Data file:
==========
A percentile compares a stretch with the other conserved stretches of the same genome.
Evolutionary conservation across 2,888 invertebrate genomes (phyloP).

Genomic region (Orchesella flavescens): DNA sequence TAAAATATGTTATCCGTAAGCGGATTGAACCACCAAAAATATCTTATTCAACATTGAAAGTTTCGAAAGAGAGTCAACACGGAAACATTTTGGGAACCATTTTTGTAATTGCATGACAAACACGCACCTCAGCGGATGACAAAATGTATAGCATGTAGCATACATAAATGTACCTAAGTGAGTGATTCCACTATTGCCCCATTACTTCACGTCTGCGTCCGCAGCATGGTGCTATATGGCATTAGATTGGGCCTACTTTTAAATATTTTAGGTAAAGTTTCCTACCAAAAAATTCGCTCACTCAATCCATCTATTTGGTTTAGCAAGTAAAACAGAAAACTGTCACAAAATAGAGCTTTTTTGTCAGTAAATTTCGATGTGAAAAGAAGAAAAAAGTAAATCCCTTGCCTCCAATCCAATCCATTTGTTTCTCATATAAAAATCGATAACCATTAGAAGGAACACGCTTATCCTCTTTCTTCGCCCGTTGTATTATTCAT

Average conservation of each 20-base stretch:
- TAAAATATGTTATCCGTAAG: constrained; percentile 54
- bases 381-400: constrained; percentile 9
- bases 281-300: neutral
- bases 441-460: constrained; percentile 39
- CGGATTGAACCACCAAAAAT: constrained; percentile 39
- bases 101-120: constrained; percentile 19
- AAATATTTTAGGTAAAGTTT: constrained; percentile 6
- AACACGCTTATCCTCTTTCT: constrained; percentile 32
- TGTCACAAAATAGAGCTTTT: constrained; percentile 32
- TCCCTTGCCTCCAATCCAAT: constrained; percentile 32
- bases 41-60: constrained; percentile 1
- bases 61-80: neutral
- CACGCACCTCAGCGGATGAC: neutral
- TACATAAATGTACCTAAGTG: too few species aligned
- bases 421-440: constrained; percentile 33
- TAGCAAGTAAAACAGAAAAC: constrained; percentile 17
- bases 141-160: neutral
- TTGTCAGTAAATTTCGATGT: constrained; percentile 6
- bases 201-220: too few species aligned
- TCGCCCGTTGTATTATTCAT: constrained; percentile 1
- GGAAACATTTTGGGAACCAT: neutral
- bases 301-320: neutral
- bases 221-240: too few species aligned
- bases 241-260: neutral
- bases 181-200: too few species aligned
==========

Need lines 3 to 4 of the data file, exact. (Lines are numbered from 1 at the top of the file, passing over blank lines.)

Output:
Genomic region (Orchesella flavescens): DNA sequence TAAAATATGTTATCCGTAAGCGGATTGAACCACCAAAAATATCTTATTCAACATTGAAAGTTTCGAAAGAGAGTCAACACGGAAACATTTTGGGAACCATTTTTGTAATTGCATGACAAACACGCACCTCAGCGGATGACAAAATGTATAGCATGTAGCATACATAAATGTACCTAAGTGAGTGATTCCACTATTGCCCCATTACTTCACGTCTGCGTCCGCAGCATGGTGCTATATGGCATTAGATTGGGCCTACTTTTAAATATTTTAGGTAAAGTTTCCTACCAAAAAATTCGCTCACTCAATCCATCTATTTGGTTTAGCAAGTAAAACAGAAAACTGTCACAAAATAGAGCTTTTTTGTCAGTAAATTTCGATGTGAAAAGAAGAAAAAAGTAAATCCCTTGCCTCCAATCCAATCCATTTGTTTCTCATATAAAAATCGATAACCATTAGAAGGAACACGCTTATCCTCTTTCTTCGCCCGTTGTATTATTCAT

Average conservation of each 20-base stretch: